December 24, 2011 § Leave a comment
I grew up in an apartment in Chinatown and my elementary school was 99% Chinese. However, my music teacher was Jewish, so I learned all the Hanukkah songs that I can still remember. We didn’t celebrate Hanukkah, and my mother worships Buddha, so Christmas was not a big holiday for us either. To my parents’ credit, we did have red stockings from Macy’s that had our names embroidered on them from our one visit with Santa. There was no fireplace in our apartment, so we tacked them onto the white wall near the dining area. And so every Christmas Eve, my brother and I would hang our personalized stockings and then go to bed hoping that Santa somehow would get into our apartment and bring us presents. He managed to do so every year, and our stockings were filled with writing implements, restaurant check pads, memo pads, erasers, or whatever my parents thought we’d enjoyed. Sometimes even toys from the La Ja Poo.
In truth, we didn’t care what was actually in the stockings; we were just happy that Santa deemed us nice, and not naughty. We played with whatever we got and then went out for dim sum. That was the tradition until one year, when I was about 6 or 7. My mother was playing mah jong at home with her friends after dinner while my father was working in another town. My brother and I hung our stockings up, as per our annual ritual. Yes, you know what I’m about to tell you…
I woke up before my brother, who was 3 or 4 at the time, and I found my mother still playing mah jong (they played all through the night). I looked in my stocking and there was NOTHING! Not even coal.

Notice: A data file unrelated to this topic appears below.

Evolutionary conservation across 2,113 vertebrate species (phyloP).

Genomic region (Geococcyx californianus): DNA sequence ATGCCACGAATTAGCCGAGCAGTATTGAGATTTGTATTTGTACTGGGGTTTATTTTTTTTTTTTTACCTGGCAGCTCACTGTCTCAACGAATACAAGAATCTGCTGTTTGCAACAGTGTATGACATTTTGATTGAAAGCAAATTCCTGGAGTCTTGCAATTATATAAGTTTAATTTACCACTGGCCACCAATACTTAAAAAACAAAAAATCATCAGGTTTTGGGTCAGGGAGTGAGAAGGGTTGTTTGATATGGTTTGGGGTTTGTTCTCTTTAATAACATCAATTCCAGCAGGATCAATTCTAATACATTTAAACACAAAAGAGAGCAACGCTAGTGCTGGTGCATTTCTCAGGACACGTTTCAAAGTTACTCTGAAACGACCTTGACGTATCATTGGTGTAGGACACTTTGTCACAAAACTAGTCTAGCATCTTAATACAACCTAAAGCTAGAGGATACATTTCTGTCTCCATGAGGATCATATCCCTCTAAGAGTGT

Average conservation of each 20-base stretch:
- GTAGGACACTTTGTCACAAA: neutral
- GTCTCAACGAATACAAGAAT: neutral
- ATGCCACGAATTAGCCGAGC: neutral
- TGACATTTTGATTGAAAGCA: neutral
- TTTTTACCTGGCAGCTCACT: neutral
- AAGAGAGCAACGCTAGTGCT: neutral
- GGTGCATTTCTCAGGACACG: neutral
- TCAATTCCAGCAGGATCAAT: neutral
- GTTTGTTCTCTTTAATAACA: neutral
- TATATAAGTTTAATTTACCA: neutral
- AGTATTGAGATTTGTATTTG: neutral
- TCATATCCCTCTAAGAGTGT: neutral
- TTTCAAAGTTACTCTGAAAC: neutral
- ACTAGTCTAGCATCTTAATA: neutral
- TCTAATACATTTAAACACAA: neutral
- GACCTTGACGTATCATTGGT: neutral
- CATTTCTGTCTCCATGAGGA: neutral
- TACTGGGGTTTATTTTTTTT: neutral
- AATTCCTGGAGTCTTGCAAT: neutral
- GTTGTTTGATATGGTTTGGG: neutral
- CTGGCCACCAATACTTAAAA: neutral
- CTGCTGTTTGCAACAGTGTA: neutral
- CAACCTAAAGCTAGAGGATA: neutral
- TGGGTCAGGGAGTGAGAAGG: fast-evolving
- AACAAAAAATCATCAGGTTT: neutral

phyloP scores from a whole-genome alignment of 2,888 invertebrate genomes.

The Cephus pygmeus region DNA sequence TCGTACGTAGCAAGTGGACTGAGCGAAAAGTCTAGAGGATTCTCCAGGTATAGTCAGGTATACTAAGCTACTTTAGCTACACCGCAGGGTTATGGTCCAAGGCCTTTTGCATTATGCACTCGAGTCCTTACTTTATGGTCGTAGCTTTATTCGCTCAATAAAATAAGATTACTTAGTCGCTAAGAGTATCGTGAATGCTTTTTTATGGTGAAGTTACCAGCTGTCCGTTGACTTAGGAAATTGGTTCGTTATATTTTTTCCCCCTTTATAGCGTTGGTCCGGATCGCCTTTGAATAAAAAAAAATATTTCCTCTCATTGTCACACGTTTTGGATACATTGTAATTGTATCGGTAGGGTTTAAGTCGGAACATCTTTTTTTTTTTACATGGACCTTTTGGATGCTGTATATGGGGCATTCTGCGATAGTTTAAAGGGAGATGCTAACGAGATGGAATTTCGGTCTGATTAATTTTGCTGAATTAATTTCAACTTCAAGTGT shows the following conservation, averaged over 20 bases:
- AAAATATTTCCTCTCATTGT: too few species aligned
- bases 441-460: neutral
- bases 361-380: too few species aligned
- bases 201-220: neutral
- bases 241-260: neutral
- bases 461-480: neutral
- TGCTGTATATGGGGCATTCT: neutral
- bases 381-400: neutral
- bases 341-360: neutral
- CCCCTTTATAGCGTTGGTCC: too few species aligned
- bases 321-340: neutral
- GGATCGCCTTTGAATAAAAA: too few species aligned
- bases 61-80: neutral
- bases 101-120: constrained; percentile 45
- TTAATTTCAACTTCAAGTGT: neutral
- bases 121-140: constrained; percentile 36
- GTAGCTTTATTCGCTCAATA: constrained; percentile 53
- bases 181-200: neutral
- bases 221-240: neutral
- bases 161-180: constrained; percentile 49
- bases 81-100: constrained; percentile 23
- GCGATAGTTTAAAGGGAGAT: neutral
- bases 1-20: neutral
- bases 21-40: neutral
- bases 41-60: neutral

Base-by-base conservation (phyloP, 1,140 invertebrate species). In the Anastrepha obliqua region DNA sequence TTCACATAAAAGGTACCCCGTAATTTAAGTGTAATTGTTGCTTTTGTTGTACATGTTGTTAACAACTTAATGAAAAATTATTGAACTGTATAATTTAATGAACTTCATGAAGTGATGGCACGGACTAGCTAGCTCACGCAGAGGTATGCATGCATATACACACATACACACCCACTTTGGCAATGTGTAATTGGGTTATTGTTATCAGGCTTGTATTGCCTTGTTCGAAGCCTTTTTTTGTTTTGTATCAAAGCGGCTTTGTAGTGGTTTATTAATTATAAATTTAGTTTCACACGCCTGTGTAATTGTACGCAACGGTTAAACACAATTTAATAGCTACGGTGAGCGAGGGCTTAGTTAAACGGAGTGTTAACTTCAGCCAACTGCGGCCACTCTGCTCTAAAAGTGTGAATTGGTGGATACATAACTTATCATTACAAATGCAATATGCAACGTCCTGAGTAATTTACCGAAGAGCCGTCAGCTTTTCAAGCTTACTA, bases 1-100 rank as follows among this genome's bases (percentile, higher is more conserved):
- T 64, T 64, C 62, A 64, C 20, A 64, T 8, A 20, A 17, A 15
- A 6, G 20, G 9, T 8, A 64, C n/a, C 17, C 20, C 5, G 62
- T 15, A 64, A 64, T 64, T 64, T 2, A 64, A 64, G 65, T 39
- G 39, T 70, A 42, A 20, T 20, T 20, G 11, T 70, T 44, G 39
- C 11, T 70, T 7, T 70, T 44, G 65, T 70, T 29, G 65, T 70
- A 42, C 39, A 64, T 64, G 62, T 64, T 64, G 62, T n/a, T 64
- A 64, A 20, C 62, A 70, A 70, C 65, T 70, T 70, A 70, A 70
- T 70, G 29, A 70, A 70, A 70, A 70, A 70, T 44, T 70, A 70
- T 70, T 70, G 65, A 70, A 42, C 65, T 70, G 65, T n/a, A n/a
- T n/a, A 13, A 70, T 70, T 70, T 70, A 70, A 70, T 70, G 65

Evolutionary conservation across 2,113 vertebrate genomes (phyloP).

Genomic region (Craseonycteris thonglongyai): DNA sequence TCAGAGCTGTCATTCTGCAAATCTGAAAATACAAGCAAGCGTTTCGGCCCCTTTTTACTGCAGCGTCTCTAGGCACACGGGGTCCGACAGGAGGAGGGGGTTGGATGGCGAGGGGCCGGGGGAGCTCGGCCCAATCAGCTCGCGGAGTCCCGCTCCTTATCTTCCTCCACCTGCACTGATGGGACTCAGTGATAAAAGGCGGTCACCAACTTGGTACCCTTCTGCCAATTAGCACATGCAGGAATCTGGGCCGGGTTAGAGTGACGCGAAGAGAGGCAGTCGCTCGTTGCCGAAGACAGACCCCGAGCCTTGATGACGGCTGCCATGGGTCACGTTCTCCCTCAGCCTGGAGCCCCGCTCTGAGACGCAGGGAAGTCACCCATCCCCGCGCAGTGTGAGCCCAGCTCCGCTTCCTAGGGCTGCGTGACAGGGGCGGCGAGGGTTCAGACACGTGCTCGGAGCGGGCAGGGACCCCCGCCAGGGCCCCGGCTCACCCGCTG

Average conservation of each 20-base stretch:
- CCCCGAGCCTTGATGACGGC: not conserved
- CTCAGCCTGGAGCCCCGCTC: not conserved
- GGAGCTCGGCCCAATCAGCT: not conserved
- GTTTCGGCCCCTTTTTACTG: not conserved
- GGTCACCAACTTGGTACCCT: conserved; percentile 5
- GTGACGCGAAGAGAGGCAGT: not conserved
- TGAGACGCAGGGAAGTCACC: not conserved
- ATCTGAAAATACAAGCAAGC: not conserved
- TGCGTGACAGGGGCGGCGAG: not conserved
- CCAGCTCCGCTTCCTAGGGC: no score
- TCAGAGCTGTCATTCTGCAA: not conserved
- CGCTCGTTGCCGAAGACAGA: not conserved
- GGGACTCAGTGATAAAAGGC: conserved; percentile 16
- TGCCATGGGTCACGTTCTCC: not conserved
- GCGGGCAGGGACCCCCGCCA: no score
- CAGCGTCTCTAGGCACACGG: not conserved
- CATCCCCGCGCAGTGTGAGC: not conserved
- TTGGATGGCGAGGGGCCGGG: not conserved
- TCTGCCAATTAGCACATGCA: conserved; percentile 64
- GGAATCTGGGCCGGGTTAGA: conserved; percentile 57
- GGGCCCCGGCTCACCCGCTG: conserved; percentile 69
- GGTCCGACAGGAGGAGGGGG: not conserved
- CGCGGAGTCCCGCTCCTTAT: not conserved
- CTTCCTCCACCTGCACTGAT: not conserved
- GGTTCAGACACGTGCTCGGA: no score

“MOM!” I was sobbing at this point.
“Oh, please!” she replied. “Santa’s not real! You’re old enough to know that, don’t you?”
And that was when I stopped believing. I don’t remember how my brother handled it; probably with less drama than I showed. Somehow I got over it. I just hope my kids find out when they’re ready, and not by surprise, but I’m still dreading that day. At least we have a fireplace and a chimney here.
Yeah, reality bites.
December 13, 2011 § 1 Comment
The only authentic toy my parents gave me growing up was a “Pink and Pretty Barbie” they bought me when I aced Chinese School one year. I ranked first in the class, so I got to go to the “Hello Kitty Store” and pick out a toy. I fell in love with the Barbie. I know now that it was more than my mother had intended to spend, but I had earned it after all. And so she became my best friend. And, like all little girls with dolls, I liked to change my Barbie’s clothes, but authentic Barbie clothes were expensive. After seeing my friend with a bagful of clothes for her Barbie, my mother learned about the La Ja Poo (Taishanese translation for the dirty store). My mother shopped frequently at the La Ja Poo, where knockoff anythings were sold by nonAsians. The store was narrow, dark, and dirty, but it had a lot of desirable merchandise that were clean. Yes, she came home with the same bag of clothes for my Barbie that cost her the price of an authentic Barbie outfit. I can still remember the yellow sweat suit with green stripes and the matching duffle bag vividly. Some time later, a knockoff Cabbage Patch Kid came home without a birth certificate, but I didn’t care. I ended up using my sister’s baby clothes as the wardrobe. My brother got a fake Voltron; he didn’t care that it wasn’t authentic either. The La Ja Poo eventually closed, but I never forgot its existence. Interestingly, my mother has. In any case, maybe this is why I am more than okay with using most store brand equivalent products to this day, so long as they’re legitimate products. How about toys? Well, my children are not attached to any particular item. When my daughter received a “real” American Girl Doll after she’d owned a “fake” Target Girl Doll, she did not love either any more or any less. She does want more accessories for both, and so thank goodness for Amazon, my La Ja Poo away from home. I just ordered some clothes that fit most 18-inch dolls and I know she’ll be happy.